It is no surprise that one of the most impactful global companies is yet again making the headlines. Amazon is continuing to grow and diversify, poised to make an even bigger impact on the global economy in the coming years. The scope of Amazon’s reach has moved exponentially into other businesses in the last several years, and they have no intention of stopping anytime soon. By impacting and moving industries far beyond their scope, Amazon is indirectly creating jobs around the world.
Flying the Amazon Skies
Work hard. Have fun. Make history. Amazon is doing all of that and more. What started as a fledgling online bookstore in 1995 is now billed as an “everything store” where people can shop from the comfort of their couches and find anything they need. The impact of Amazon on the global economy cannot be overstated. Amazon generated $470 billion in revenue in 2021, making it the third largest company in the world by revenue. Only Walmart and China’s State Grid bring in more revenue.
Amazon’s latest venture has them staking a claim with Hawaiian Airlines in their efforts to increase their cargo-hauling operations with a fleet of Airbus SE freighters. Hawaiian Holdings Inc. has recently offered warrants giving permission to Amazon to acquire as much as 15% of the carrier’s outstanding shares. These warrants are valid over the next nine years.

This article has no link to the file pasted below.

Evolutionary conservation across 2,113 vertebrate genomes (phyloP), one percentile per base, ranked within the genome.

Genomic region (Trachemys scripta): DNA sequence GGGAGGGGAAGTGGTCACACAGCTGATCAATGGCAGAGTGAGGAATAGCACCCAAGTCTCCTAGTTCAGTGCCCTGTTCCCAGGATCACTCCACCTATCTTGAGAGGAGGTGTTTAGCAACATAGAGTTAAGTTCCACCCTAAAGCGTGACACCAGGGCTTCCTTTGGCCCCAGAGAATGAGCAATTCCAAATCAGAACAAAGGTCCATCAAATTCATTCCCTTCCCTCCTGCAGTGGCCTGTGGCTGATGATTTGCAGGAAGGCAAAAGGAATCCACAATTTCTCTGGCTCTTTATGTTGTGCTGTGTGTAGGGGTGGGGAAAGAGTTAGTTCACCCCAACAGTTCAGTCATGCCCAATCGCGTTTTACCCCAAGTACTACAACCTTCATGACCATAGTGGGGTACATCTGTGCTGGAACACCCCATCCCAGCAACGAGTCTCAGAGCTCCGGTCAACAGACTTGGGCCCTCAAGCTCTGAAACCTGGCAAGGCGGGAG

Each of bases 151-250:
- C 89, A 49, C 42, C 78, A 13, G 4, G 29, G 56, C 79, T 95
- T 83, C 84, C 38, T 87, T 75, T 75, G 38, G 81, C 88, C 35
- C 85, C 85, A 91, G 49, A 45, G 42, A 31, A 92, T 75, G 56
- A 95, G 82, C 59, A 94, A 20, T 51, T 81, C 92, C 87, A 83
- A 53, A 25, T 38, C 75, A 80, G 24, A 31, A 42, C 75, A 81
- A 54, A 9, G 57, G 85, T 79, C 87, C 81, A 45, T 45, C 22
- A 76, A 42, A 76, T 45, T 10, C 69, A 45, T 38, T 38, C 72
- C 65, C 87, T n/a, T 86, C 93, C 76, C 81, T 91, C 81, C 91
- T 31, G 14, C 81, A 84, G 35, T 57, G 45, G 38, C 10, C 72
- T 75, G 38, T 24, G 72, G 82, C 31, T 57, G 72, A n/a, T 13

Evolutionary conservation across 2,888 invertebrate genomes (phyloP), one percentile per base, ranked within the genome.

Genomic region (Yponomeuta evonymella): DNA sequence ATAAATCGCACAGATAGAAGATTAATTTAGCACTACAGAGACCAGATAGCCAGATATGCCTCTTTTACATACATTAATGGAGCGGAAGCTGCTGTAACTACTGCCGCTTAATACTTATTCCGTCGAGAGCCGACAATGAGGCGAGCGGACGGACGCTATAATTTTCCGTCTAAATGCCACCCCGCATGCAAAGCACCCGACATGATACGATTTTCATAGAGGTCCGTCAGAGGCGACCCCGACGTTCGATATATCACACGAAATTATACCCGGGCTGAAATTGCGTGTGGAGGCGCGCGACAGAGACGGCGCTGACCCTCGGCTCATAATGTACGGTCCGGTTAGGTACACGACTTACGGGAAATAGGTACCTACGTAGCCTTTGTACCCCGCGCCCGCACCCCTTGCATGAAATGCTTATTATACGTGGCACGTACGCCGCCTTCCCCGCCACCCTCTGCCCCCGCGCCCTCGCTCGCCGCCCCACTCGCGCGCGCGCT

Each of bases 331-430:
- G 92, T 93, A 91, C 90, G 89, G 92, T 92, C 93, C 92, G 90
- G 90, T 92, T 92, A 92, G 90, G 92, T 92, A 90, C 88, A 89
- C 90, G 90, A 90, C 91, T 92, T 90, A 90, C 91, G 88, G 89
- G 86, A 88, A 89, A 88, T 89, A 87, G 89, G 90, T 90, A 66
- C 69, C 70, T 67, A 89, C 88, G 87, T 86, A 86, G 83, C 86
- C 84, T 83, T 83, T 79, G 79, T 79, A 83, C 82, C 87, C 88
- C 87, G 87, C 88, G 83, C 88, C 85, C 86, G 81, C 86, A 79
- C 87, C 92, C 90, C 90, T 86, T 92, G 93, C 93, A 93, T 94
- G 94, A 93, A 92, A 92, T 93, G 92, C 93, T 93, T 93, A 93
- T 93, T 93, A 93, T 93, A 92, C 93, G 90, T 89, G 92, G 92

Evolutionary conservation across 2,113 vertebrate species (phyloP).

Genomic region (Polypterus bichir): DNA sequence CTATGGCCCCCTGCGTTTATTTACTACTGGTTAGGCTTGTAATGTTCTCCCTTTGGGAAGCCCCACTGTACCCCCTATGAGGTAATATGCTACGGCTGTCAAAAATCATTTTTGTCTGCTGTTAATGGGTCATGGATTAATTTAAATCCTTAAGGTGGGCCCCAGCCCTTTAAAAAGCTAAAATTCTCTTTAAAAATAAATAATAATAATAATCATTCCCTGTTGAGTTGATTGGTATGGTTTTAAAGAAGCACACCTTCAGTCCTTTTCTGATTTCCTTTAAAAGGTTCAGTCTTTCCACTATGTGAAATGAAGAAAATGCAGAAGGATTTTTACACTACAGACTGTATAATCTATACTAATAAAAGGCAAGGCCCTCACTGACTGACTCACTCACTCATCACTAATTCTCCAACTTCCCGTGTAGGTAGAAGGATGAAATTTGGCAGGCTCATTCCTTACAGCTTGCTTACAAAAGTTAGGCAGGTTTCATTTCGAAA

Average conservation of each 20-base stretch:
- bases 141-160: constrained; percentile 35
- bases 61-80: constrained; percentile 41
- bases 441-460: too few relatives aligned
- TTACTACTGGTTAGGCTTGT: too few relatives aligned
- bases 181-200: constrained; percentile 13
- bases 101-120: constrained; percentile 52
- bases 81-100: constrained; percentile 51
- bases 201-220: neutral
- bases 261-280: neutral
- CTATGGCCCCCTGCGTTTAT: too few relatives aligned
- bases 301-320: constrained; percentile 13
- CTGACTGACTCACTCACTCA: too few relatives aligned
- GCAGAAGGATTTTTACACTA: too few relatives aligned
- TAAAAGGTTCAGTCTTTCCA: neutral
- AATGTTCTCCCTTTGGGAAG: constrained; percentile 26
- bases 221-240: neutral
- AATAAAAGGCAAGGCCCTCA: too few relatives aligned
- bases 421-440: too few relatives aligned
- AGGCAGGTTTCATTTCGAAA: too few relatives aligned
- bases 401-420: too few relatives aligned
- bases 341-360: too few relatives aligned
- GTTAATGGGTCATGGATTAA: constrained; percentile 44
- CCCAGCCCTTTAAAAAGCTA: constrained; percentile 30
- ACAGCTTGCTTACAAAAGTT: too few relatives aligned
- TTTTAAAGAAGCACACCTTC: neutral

In 2021, Amazon had reported that they wanted to move towards shipping their goods using their own planes with long-range Boeing Co. and Airbus freighters. This will certainly serve to heighten the rivalry they have with the United Parcel Service Inc. and FedEx Corp. And this is a win-win for Hawaiian, who is rebounding slowly with Asia-Pacific travel still crawling along. With varying levels of Covid restrictions, some countries have only recently allowed unrestricted air travel again.
“Amazon business will not only improve Hawaiian’s revenue diversification, but help alleviate the earnings volatility that is characteristic of Hawaiian’s passenger business,” Deutsche Bank analyst Michael Linenberg wrote. Clearly the improvement was seen straight away, as Hawaiian’s shares jumped as much as 15%, to $16.15, and the biggest intraday in nearly two years.